Expanding Your Horizons (EYH) 2013

On Saturday, March 23rd, 2013 Lorraine Leon, Emily Wonder, Sarah Perry and Eun Ji Chung conducted a workshop for about 35 Chicago-area middle school girls as part of the Expanding Your Horizons outreach program, hosted at the University of Chicago at the Kersten Physics Teaching Center. There were three sessions total, with about 6-13 girls per session.


Station 1 - Soy

Station 1: Soy. Students investigated different stiffnesses of soy biomaterials by testing different forms of tofu and creating their own soy-based hydrogels.

For our workshop this year, we focused on biologically inspired, biocompatible materials (biomaterials) for biomedical applications. We designed two sets of activities to bring the idea home: (1) soy and (2) alginate (seaweed). For the soy-based materials we brought soft, hard tofu, and lyophilized tofu to allow the students to investigate the effect of water content on material properties. Students were then able to prepare their own biomedical implants using bone and heart-shaped cookie cutters with both tofu and/or soy-hydrogels prepared from soy powder. This allowed the girls to connect the idea of mechanical properties with the design requirements for implants of various tissues.


Station 2 - Alginate

Station 2: Alginate. Cross-linked hydrogels were prepared by dropping alginate into a solution of calcium chloride. Encapsulation of glitter was achieved by pre-mixing the glitter into the alginate before cross-linking.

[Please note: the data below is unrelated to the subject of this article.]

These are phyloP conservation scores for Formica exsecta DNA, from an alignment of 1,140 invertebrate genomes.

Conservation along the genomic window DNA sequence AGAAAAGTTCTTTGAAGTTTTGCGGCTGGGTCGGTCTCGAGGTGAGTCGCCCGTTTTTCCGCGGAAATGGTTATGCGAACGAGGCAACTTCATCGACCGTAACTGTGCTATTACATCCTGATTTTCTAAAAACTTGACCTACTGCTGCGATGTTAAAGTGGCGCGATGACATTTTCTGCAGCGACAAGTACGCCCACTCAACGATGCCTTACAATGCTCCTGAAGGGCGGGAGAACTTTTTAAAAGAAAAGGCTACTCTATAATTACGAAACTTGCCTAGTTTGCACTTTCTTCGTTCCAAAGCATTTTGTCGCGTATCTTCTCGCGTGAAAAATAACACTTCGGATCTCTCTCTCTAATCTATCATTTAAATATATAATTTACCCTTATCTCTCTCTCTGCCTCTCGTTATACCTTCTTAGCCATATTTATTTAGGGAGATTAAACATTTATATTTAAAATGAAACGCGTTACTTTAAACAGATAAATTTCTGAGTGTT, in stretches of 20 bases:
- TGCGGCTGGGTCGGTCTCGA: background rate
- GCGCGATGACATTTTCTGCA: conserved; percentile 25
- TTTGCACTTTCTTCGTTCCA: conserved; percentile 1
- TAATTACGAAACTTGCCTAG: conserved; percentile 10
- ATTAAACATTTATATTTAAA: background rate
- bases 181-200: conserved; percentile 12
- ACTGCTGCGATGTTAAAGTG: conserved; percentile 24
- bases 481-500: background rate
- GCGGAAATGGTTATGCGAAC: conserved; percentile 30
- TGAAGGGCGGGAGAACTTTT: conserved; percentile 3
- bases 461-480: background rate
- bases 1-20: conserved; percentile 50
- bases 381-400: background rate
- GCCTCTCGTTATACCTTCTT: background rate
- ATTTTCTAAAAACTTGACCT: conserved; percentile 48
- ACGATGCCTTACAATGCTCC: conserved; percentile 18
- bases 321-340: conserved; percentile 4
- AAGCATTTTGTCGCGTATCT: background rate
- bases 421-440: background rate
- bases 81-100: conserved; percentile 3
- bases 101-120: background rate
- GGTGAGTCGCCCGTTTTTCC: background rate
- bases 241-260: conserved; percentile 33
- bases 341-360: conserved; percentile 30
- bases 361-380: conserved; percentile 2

For alginate, we introduced the idea of cross-linking, which occurs in alginate upon the addition of the divalent cation calcium. Students prepared hydrogel spheres by adding alginate dropwise to a solution of calcium chloride. The students were able to investigate the stiffness of the hydrogels based on how long the spheres were allowed to sit in the cross-linking solution. We then introduced the ideas of encapsulation and composite materials by investigating the effect of incorporating varying sizes, shapes, and amounts of glitter. These ideas of encapsulation and composite materials are important with respect to the design and processing requirements of more complex implants, and for drug delivery or cell encapsulation for biomedical and tissue engineering applications.

  • This outreach effort was highlighted on the main IME website.